But who spreads leprosy or Hansen's disease? The disease was named after Gerhard H.A. Hansen, a Norwegian doctor who in 1837 first isolated the pathogen bacillus (Mycobacterium leprae) (bacilli are a class of bacteria) although you have to wait until 2008, then 171 years later, to arrive at the determination of the sequence of its genome that then allowed the scientists to facilitate the prevention of the disease and its medical treatment. In essence, it took almost two centuries to understand how leprosy spread, that is who caused it. At first, there were many hypotheses, some without foundation. Leprosy for some scientists is spread by some wild animals, the first place from the armadillo (Dasypus novemcinctus) native to Central and South America, a very sweet twilight and nocturnal animal that by day loves to hide from man, in very deep burrows that they build themselves. The armadillo would transmit it through droplets of nasal origin or through eating its meat, which is quite widespread among the indigenous tribes of some countries, such as Brazil, India and Indonesia. In the Amazon forest, there had been one case for every ten thousand inhabitants. In fact, these figures refer not so much to scientifically conducted research, but to media reports that are often never subjected to scientific verification and before a series of consultations with expert scientists.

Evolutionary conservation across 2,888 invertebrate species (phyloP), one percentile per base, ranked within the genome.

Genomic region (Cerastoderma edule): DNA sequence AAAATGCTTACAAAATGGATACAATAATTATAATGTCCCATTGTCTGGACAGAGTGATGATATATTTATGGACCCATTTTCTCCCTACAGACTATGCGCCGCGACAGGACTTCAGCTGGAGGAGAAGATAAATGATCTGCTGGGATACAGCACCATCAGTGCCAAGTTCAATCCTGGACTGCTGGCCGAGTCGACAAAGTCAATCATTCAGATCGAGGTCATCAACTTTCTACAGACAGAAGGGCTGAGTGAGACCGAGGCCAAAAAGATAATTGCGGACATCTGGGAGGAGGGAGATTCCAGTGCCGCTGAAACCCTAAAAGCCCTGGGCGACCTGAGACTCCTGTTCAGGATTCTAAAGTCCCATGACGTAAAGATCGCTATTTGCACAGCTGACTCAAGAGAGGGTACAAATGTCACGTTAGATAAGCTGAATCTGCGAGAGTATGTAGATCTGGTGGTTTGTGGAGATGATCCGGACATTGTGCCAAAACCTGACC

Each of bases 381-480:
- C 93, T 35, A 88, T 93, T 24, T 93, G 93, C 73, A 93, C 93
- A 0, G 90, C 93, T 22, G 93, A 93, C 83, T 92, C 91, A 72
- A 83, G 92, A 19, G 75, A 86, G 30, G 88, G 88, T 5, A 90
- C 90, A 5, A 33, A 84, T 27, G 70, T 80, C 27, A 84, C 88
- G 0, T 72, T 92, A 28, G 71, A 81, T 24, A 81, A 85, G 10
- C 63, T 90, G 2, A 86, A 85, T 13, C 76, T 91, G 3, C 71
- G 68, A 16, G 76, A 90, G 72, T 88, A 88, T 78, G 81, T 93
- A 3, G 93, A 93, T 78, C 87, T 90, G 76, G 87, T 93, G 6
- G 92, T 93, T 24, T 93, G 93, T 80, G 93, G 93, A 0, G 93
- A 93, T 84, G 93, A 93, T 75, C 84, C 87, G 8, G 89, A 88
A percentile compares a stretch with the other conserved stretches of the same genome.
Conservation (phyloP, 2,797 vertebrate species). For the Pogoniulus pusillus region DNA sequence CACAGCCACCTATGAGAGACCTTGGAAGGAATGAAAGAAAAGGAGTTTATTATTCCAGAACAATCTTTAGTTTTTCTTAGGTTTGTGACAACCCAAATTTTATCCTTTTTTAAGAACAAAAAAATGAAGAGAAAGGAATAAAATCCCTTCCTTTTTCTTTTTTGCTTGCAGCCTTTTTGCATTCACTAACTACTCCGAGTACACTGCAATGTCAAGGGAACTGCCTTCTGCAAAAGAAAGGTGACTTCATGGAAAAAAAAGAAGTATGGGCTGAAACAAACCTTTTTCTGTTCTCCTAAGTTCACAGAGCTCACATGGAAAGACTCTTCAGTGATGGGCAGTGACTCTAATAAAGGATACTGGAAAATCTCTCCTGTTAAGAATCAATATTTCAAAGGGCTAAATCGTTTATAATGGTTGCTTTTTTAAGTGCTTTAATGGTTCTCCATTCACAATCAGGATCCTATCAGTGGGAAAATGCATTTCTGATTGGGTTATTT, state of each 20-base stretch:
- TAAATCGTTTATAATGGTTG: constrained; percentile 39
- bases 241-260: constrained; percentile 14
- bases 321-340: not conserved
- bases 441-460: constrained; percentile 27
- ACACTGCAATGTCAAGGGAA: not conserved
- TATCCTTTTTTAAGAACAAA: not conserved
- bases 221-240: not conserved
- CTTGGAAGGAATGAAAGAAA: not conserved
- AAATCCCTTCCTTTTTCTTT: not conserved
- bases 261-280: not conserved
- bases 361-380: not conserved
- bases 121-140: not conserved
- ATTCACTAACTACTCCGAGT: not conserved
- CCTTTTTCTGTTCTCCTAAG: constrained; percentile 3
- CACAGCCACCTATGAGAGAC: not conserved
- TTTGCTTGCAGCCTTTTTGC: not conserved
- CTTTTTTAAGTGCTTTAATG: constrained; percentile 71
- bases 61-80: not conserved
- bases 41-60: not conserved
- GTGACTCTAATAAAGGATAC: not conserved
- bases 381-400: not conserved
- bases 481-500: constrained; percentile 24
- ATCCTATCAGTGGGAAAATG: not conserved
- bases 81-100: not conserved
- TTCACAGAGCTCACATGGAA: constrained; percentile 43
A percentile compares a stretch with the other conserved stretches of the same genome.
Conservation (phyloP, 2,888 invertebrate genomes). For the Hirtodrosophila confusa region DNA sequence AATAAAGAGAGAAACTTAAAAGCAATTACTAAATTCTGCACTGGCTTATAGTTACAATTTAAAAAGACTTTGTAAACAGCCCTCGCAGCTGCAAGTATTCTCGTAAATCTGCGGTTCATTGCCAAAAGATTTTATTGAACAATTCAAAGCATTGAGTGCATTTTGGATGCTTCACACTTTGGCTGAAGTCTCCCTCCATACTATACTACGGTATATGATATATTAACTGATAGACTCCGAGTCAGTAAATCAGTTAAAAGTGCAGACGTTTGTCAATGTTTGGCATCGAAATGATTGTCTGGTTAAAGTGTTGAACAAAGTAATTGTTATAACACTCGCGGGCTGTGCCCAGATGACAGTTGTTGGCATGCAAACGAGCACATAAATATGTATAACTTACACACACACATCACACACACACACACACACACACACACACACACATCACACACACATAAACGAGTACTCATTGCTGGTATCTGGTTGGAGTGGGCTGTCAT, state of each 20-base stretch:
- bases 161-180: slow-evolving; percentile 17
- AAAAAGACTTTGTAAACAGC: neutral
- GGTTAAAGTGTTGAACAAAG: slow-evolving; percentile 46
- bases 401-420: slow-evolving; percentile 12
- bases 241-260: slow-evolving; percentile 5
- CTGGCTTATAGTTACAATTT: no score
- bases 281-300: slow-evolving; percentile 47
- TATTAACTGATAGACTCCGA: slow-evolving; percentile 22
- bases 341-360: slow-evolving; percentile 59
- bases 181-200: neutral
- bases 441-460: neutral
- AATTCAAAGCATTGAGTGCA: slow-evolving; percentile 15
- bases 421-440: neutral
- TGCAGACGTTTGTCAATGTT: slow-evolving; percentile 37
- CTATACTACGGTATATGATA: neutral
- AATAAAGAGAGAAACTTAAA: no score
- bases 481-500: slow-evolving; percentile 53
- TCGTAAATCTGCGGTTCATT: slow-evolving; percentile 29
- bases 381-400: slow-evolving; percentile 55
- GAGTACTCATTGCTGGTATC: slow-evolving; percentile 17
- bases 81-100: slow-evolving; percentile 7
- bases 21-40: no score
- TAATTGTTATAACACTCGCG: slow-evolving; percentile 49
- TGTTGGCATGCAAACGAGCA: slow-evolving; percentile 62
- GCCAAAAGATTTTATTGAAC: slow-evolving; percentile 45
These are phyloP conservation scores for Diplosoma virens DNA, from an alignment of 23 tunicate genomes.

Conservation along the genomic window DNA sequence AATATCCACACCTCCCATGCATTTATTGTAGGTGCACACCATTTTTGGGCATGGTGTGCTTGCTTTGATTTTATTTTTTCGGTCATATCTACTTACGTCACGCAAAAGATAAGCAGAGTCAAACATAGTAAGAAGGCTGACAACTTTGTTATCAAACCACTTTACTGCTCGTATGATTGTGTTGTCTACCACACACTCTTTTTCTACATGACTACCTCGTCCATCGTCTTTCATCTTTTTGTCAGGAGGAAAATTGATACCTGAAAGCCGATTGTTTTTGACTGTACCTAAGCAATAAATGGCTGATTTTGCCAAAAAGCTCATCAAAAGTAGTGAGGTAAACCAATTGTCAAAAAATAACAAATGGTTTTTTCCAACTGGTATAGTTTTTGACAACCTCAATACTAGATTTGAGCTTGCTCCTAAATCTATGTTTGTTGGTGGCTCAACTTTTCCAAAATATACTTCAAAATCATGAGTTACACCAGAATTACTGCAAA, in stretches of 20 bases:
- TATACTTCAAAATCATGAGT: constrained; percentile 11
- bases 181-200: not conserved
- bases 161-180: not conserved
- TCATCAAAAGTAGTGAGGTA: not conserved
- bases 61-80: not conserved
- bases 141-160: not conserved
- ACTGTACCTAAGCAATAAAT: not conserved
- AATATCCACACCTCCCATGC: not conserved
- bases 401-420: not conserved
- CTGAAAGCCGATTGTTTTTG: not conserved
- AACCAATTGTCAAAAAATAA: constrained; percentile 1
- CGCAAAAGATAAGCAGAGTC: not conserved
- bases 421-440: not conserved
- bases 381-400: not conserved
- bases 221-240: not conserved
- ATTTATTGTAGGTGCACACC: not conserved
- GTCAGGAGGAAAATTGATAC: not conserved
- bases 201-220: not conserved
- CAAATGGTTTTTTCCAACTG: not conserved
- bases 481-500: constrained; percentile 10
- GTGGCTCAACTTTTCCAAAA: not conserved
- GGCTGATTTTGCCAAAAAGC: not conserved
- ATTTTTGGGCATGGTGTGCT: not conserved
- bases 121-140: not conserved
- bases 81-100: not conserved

Another leprosy "plague-spreader" appears to be the red squirrel (Sciurus vulgaris), of which there are 23 different species, a small native mammal in Europe, certainly widespread in Great Britain and Ireland. The red squirrel also lives in Italy, but is endangered due to the introduction of a non-native species of squirrel, imported from America, the grey squirrel (Sciurus carolinensis). However, there may be several other wild species that can be considered potential reserves of Mycobacterium leprae. In this respect, in Great Britain, in the small island of Brownsea, South-East of England, just 2.88 km2, the disease spread among squirrels from Mycobacterium leprae whose origins can be traced back to the same sources as that which caused leprosy in humans during the Middle Ages, while the bacterium that caused leprosy in men in other areas of the United Kingdom and parts of Ireland was Mycobacterium lepromatotis probably originated from endemic leprosy in Mexico. The two bacilli seem to have a common ancestor (a strain) dating back about 27 thousand years, a long period of time if we consider that the birth of our civilization can trace it back to Mesopotamian civilization 6 thousand years ago when man began to build the first city-states.

In North America leprosy seems to have spread due to the trade in slaves carrying this disease from West Africa, from the countries that are along the Atlantic coast for a period dating back to the last 500 years.